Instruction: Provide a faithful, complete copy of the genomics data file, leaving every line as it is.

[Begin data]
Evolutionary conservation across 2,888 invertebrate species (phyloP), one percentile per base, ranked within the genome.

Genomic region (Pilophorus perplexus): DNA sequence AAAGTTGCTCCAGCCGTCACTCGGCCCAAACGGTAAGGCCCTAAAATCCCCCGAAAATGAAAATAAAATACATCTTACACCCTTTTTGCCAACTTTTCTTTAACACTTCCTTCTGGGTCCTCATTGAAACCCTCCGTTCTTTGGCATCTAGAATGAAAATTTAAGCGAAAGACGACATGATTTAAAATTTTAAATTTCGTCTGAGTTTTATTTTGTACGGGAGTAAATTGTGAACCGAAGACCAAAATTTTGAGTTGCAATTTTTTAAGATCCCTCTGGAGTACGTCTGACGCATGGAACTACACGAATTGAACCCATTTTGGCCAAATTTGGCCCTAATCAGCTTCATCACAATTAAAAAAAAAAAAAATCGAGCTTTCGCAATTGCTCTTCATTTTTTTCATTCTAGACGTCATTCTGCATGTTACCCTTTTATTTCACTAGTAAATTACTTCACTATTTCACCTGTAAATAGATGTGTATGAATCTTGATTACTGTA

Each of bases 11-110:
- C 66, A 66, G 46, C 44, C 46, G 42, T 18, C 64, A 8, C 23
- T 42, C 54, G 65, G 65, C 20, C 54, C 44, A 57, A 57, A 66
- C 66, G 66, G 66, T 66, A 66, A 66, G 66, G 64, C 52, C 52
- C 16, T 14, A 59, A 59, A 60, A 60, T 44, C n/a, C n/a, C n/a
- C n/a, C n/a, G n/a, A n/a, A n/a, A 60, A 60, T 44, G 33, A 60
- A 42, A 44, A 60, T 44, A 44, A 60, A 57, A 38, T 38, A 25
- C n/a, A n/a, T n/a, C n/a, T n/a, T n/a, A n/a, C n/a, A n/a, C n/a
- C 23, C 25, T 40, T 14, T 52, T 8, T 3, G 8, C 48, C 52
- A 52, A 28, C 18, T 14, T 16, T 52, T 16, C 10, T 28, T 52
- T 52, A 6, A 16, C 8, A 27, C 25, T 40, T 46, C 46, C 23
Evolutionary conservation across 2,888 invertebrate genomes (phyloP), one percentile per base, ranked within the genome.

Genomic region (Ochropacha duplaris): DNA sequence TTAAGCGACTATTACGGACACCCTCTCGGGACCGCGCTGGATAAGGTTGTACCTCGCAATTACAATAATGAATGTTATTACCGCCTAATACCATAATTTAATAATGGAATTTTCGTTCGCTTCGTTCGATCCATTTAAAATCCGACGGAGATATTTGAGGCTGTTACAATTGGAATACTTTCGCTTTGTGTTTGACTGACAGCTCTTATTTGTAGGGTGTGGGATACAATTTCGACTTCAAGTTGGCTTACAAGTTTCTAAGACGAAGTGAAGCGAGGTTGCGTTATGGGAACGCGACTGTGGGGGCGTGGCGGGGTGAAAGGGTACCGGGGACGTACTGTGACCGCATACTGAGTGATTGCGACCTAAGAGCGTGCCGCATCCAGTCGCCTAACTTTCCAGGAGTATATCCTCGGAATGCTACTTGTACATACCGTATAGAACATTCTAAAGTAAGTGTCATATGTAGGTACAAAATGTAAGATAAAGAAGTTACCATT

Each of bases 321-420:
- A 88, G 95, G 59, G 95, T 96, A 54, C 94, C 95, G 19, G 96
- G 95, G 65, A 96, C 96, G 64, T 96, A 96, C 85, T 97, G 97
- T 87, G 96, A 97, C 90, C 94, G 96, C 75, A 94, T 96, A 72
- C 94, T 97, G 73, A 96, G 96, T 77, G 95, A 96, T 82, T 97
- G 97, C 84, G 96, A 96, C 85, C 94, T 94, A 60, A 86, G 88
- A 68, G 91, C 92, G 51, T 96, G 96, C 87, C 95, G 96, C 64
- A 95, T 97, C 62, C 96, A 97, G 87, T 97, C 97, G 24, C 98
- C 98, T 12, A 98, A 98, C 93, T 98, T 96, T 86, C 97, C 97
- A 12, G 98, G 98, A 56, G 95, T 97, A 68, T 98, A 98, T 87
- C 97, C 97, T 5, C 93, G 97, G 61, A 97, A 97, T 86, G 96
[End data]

Evolutionary conservation across 2,888 invertebrate species (phyloP), one percentile per base, ranked within the genome.

Genomic region (Pilophorus perplexus): DNA sequence AAAGTTGCTCCAGCCGTCACTCGGCCCAAACGGTAAGGCCCTAAAATCCCCCGAAAATGAAAATAAAATACATCTTACACCCTTTTTGCCAACTTTTCTTTAACACTTCCTTCTGGGTCCTCATTGAAACCCTCCGTTCTTTGGCATCTAGAATGAAAATTTAAGCGAAAGACGACATGATTTAAAATTTTAAATTTCGTCTGAGTTTTATTTTGTACGGGAGTAAATTGTGAACCGAAGACCAAAATTTTGAGTTGCAATTTTTTAAGATCCCTCTGGAGTACGTCTGACGCATGGAACTACACGAATTGAACCCATTTTGGCCAAATTTGGCCCTAATCAGCTTCATCACAATTAAAAAAAAAAAAAATCGAGCTTTCGCAATTGCTCTTCATTTTTTTCATTCTAGACGTCATTCTGCATGTTACCCTTTTATTTCACTAGTAAATTACTTCACTATTTCACCTGTAAATAGATGTGTATGAATCTTGATTACTGTA

Each of bases 11-110:
- C 66, A 66, G 46, C 44, C 46, G 42, T 18, C 64, A 8, C 23
- T 42, C 54, G 65, G 65, C 20, C 54, C 44, A 57, A 57, A 66
- C 66, G 66, G 66, T 66, A 66, A 66, G 66, G 64, C 52, C 52
- C 16, T 14, A 59, A 59, A 60, A 60, T 44, C n/a, C n/a, C n/a
- C n/a, C n/a, G n/a, A n/a, A n/a, A 60, A 60, T 44, G 33, A 60
- A 42, A 44, A 60, T 44, A 44, A 60, A 57, A 38, T 38, A 25
- C n/a, A n/a, T n/a, C n/a, T n/a, T n/a, A n/a, C n/a, A n/a, C n/a
- C 23, C 25, T 40, T 14, T 52, T 8, T 3, G 8, C 48, C 52
- A 52, A 28, C 18, T 14, T 16, T 52, T 16, C 10, T 28, T 52
- T 52, A 6, A 16, C 8, A 27, C 25, T 40, T 46, C 46, C 23
Evolutionary conservation across 2,888 invertebrate genomes (phyloP), one percentile per base, ranked within the genome.

Genomic region (Ochropacha duplaris): DNA sequence TTAAGCGACTATTACGGACACCCTCTCGGGACCGCGCTGGATAAGGTTGTACCTCGCAATTACAATAATGAATGTTATTACCGCCTAATACCATAATTTAATAATGGAATTTTCGTTCGCTTCGTTCGATCCATTTAAAATCCGACGGAGATATTTGAGGCTGTTACAATTGGAATACTTTCGCTTTGTGTTTGACTGACAGCTCTTATTTGTAGGGTGTGGGATACAATTTCGACTTCAAGTTGGCTTACAAGTTTCTAAGACGAAGTGAAGCGAGGTTGCGTTATGGGAACGCGACTGTGGGGGCGTGGCGGGGTGAAAGGGTACCGGGGACGTACTGTGACCGCATACTGAGTGATTGCGACCTAAGAGCGTGCCGCATCCAGTCGCCTAACTTTCCAGGAGTATATCCTCGGAATGCTACTTGTACATACCGTATAGAACATTCTAAAGTAAGTGTCATATGTAGGTACAAAATGTAAGATAAAGAAGTTACCATT

Each of bases 321-420:
- A 88, G 95, G 59, G 95, T 96, A 54, C 94, C 95, G 19, G 96
- G 95, G 65, A 96, C 96, G 64, T 96, A 96, C 85, T 97, G 97
- T 87, G 96, A 97, C 90, C 94, G 96, C 75, A 94, T 96, A 72
- C 94, T 97, G 73, A 96, G 96, T 77, G 95, A 96, T 82, T 97
- G 97, C 84, G 96, A 96, C 85, C 94, T 94, A 60, A 86, G 88
- A 68, G 91, C 92, G 51, T 96, G 96, C 87, C 95, G 96, C 64
- A 95, T 97, C 62, C 96, A 97, G 87, T 97, C 97, G 24, C 98
- C 98, T 12, A 98, A 98, C 93, T 98, T 96, T 86, C 97, C 97
- A 12, G 98, G 98, A 56, G 95, T 97, A 68, T 98, A 98, T 87
- C 97, C 97, T 5, C 93, G 97, G 61, A 97, A 97, T 86, G 96